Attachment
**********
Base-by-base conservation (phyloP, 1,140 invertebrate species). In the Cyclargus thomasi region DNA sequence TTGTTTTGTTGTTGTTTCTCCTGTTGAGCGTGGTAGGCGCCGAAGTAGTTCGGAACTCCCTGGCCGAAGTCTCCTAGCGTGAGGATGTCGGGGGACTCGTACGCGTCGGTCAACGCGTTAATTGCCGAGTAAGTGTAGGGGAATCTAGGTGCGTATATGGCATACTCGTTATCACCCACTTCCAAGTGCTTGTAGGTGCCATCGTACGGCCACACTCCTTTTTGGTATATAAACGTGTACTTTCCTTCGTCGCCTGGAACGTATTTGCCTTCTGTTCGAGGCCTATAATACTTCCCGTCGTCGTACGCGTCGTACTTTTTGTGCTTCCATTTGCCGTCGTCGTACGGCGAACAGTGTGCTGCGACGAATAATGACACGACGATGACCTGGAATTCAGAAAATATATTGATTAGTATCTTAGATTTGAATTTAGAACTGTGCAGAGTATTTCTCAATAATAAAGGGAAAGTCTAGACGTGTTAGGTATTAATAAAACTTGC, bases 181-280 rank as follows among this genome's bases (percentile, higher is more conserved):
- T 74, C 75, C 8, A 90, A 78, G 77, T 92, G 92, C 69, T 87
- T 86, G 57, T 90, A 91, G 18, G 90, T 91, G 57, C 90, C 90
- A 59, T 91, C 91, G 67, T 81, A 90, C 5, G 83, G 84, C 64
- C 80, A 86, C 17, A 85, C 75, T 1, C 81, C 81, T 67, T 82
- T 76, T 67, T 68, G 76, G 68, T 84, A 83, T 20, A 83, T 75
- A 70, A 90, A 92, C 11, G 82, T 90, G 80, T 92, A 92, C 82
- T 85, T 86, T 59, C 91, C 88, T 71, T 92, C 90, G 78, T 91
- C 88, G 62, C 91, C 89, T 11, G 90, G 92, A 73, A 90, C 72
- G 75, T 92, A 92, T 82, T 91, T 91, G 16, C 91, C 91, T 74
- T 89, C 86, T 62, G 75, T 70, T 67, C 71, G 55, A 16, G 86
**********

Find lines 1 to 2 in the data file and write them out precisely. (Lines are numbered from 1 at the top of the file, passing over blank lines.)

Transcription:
Base-by-base conservation (phyloP, 1,140 invertebrate species). In the Cyclargus thomasi region DNA sequence TTGTTTTGTTGTTGTTTCTCCTGTTGAGCGTGGTAGGCGCCGAAGTAGTTCGGAACTCCCTGGCCGAAGTCTCCTAGCGTGAGGATGTCGGGGGACTCGTACGCGTCGGTCAACGCGTTAATTGCCGAGTAAGTGTAGGGGAATCTAGGTGCGTATATGGCATACTCGTTATCACCCACTTCCAAGTGCTTGTAGGTGCCATCGTACGGCCACACTCCTTTTTGGTATATAAACGTGTACTTTCCTTCGTCGCCTGGAACGTATTTGCCTTCTGTTCGAGGCCTATAATACTTCCCGTCGTCGTACGCGTCGTACTTTTTGTGCTTCCATTTGCCGTCGTCGTACGGCGAACAGTGTGCTGCGACGAATAATGACACGACGATGACCTGGAATTCAGAAAATATATTGATTAGTATCTTAGATTTGAATTTAGAACTGTGCAGAGTATTTCTCAATAATAAAGGGAAAGTCTAGACGTGTTAGGTATTAATAAAACTTGC, bases 181-280 rank as follows among this genome's bases (percentile, higher is more conserved):
- T 74, C 75, C 8, A 90, A 78, G 77, T 92, G 92, C 69, T 87